Trademark oppositions work in China. I know this because we regularly file and win China trademark oppositions for our clients. In fact, just today I got word of yet another favorable decision from the China National Intellectual Property Administration (CNIPA).
Before we go any further, let’s explain what trademark oppositions are, for those unfamiliar with the subject. When an application to register a trademark is filed, CNIPA will first review the trademark application to make sure it doesn’t have any objections to the registration of the trademark (I say CNIPA here, but USPTO does the same for U.S. applications, IMPI does the same in Mexico, and so on). If it has no objections to the registration of the trademark, CNIPA will then “publish” the mark and give other interested parties a chance to raise their objections, in the form of trademark oppositions. In China, the opposition period is three months (compared to one month in the United States).
To illustrate how trademark oppositions work in practice, consider this made-up example, based on a very common scenario. Chinese company applies to register the trademark “ABC” in connection with certain apparel goods. Though no one else has applied to register the “ABC” mark, there is a U.S. company that has for the last few years been manufacturing apparel in China using the “ABC” mark.
As we regularly point out on this blog, China is a first-to-file country when it comes to trademarks. As a result, if the Chinese company successfully registers the trademark, it will have superior rights, meaning that the U.S. company’s ongoing use of the “ABC” mark could constitute trademark infringement. Needless to say, the Chinese company’s registration will prevent the registration of the “ABC” mark by the U.S. company.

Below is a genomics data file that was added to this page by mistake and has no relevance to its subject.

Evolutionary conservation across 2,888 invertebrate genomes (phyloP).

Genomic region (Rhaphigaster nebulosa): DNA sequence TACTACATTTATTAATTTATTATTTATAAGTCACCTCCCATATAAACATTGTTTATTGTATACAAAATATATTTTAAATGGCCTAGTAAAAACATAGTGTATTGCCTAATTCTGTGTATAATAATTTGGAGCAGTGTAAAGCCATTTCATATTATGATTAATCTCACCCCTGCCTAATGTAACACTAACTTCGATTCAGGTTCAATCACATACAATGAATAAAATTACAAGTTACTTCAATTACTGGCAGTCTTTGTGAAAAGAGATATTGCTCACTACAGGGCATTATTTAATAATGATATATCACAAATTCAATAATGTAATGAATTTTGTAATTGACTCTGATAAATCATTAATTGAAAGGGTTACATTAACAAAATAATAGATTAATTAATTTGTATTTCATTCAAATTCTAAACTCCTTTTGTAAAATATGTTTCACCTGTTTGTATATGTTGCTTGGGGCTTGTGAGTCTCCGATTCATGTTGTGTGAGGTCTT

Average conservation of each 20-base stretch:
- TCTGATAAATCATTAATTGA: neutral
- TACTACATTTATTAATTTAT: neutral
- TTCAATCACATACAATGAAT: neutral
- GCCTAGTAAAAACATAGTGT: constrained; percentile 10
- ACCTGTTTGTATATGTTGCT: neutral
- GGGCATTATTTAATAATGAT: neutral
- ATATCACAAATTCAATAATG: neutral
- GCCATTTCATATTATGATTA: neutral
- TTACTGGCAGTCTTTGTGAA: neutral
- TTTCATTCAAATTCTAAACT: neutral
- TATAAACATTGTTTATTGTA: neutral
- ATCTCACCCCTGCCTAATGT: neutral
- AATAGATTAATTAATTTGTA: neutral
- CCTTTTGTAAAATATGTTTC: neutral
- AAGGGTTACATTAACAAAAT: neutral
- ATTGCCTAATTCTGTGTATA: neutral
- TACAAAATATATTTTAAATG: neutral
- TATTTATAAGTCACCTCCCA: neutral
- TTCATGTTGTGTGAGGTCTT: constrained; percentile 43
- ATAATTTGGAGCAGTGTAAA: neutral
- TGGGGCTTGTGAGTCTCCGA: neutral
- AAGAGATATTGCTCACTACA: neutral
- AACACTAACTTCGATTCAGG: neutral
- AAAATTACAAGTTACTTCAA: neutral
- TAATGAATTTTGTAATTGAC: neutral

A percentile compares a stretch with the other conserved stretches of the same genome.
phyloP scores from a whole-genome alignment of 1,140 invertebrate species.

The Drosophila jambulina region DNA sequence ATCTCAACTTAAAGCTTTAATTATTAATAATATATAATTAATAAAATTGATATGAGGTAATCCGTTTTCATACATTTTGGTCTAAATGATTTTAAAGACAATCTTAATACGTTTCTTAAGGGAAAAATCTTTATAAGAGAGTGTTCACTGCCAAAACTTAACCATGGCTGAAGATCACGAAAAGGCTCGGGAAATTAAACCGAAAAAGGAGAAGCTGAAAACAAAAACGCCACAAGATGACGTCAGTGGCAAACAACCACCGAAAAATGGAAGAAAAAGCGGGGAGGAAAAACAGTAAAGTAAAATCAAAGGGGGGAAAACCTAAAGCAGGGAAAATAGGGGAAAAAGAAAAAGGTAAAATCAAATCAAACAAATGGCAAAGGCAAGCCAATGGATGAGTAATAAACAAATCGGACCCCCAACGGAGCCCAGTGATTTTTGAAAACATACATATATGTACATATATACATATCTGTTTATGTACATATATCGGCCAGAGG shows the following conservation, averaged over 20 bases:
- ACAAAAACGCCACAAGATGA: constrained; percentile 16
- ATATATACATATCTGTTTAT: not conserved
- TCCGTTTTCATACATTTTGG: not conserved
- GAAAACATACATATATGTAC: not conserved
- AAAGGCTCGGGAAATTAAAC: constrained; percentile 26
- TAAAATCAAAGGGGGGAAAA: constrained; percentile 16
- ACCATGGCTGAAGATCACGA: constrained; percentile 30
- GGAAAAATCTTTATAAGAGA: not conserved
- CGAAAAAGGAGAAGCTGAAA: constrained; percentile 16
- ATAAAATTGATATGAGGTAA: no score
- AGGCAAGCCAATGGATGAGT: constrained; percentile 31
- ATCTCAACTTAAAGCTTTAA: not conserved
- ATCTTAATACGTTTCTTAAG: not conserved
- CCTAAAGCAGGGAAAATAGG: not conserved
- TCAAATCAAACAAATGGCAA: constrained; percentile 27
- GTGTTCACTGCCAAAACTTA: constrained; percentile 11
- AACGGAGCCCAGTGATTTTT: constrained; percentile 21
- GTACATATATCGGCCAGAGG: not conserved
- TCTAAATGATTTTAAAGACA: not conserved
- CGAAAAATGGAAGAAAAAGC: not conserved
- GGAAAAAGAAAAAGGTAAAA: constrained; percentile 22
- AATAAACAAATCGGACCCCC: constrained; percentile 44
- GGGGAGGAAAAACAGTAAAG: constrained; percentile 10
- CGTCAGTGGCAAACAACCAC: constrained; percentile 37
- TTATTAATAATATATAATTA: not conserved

The U.S. company is not entirely out of luck, though, and this is where trademark oppositions come in. According to China’s Trademark Law, a trademark application may not infringe upon another party’s “existing prior rights”, a concept that includes copyrights. If the U.S. company’s logo incorporates the ABC mark and otherwise meets the requirements for copyright protection, the Chinese company’s trademark application may infringe on the U.S. company’s prior right — that is, its copyright over its logo.
During its initial examination, CNIPA will only review trademark records. It will not review copyright records. A party that wishes to object on the grounds that another party’s trademark registration would infringe on its copyright has the burden of raising the objection, which it can do through trademark oppositions. And here’s the kicker: one need not formally register a copyright in China enjoy copyright ownership. In other words, even if you do not have a registered China copyright, you can use your (unregistered) copyright to oppose the trademark. I will save for a later post what constitutes an unregistered copyright in China, but for now, suffice to say that they do exist and we have successfully opposed Chinese trademarks on their basis.
Trademark oppositions can also be helpful in cases involving trademark squatting. Parties can oppose the registration of their trademark by a squatter. CNIPA is generally quite receptive to trademark oppositions filed against squatters, even when the opponent’s own use of the trademark in China is very limited.
Again, China trademark oppositions work. What’s more, they are relatively speedy and inexpensive. According to the Trademark Law, a decision must be handed down within a year of the end of the opposition period. And because the process is relatively streamlined, costs are reasonable. For these reasons, more and more foreign companies are not only filing trademark oppositions, but winning them as well, paving the way for their own trademark protection.